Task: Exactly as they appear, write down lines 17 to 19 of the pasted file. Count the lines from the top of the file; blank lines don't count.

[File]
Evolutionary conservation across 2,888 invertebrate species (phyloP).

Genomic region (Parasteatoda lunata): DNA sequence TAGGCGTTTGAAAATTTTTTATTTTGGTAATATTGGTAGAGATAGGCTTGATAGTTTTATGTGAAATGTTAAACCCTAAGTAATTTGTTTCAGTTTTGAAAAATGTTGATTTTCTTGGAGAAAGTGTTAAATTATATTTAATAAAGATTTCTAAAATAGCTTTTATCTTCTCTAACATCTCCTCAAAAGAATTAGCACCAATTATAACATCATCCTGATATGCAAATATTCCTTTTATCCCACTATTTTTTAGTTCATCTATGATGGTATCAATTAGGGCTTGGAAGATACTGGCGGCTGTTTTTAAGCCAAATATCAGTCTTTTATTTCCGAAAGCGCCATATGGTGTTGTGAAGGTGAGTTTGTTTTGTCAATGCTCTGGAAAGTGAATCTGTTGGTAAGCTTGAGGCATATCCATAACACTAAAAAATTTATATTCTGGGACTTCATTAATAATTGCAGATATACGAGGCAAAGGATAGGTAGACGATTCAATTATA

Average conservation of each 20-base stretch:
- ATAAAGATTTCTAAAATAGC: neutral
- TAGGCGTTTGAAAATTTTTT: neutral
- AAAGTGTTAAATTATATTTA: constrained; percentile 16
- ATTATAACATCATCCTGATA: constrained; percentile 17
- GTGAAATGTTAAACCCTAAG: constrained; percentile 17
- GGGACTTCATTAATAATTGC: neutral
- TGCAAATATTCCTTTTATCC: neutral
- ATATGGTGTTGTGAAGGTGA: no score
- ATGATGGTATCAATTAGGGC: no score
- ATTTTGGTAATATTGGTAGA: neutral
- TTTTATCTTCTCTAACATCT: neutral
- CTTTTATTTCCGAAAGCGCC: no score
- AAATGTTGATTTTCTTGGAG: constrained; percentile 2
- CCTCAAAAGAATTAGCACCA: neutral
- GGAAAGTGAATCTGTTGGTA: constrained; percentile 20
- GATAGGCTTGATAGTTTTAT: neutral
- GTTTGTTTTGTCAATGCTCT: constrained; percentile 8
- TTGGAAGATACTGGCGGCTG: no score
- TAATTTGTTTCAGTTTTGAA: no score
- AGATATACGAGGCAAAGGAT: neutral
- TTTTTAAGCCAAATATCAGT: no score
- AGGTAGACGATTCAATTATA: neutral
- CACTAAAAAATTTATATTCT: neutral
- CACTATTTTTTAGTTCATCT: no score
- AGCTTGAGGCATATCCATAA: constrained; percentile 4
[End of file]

- CCTCAAAAGAATTAGCACCA: neutral
- GGAAAGTGAATCTGTTGGTA: constrained; percentile 20
- GATAGGCTTGATAGTTTTAT: neutral